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Explaining Tidal Differences


There is quite a lag between time of high and low tides and time of the change in direction in some of the favorite local haunts. The time of tide is the time that the water is highest or lowest, while the time the tide turns can be much different. In some places, the high and low tide correspond with the change in direction but lag considerably behind the tide at Sandy Hook. Sandy Hook is generally the reference point as to tides in this area. Here's a few places, let me know if you'd like some more.

Point Pleasant Canal: Tide is almost 3 hours later than Sandy Hook. So, whatever time high is at the Hook, add 3 hours and that's the tide at the canal. However, the water is highest when the tides half way in, and the lowest when the tides half way out. Go figure, that's just the way it is there!

Highlands Bridge: Tide is between 1 1/2 to 2 hrs later than the Hook, even though the Hook is right at the base of the bridge. The lag between high tide and high water is about the same as the difference. That is, the water will be going out for about 1 1/2 hours while the water is getting deeper. Ditto for the incoming tide.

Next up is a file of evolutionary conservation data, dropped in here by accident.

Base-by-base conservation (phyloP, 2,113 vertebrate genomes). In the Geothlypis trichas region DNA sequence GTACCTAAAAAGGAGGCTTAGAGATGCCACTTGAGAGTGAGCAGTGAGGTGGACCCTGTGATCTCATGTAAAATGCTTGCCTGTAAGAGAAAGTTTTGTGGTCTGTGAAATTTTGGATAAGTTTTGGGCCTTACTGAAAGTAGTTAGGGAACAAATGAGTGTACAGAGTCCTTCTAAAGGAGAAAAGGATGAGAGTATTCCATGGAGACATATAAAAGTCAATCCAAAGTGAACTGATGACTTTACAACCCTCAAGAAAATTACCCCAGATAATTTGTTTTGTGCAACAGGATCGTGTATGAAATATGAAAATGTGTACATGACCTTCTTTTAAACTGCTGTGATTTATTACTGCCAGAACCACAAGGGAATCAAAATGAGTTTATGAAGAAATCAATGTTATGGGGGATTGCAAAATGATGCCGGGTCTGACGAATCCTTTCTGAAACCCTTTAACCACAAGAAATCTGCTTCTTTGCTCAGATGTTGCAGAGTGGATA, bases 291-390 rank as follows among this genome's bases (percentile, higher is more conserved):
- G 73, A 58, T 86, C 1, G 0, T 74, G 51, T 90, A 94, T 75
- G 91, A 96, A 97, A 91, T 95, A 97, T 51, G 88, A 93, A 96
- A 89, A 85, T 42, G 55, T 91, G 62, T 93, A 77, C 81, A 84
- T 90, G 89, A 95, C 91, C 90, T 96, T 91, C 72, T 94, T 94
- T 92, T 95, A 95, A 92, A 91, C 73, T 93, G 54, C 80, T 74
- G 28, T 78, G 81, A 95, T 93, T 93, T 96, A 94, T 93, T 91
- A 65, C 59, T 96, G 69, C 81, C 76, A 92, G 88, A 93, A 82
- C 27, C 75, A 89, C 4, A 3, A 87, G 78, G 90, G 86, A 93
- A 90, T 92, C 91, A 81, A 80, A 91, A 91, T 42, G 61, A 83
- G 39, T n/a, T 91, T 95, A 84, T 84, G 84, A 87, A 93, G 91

Rumson Bridge: Tide is about 2 1/2 hours later than the Hook. Strangely, the water stops getting lower when the tide stops going out. Ditto on the incoming tide.

All these tides are affected by the wind, sometimes the tide will lag even more, rarely will it turn in time less than the ones I have posted here. The reason why it's important to know when the water starts getting deeper even though the tides still going out will be obvious the first time you are on a bar far from land and realize the waters getting deep quickly even though the tides still headed out!

NOTE: These numbers do not agree with all the printed tide charts but are far more accurate, even in their vagueness. I know, I check my watch a lot and I have the tide portion of the watch set for Sandy Hook, so if my watch says it's 1 1/2 hrs out at the Hook and the tide just stopped at the Highlands, then that's the difference, not some hooey printed by NOAA.


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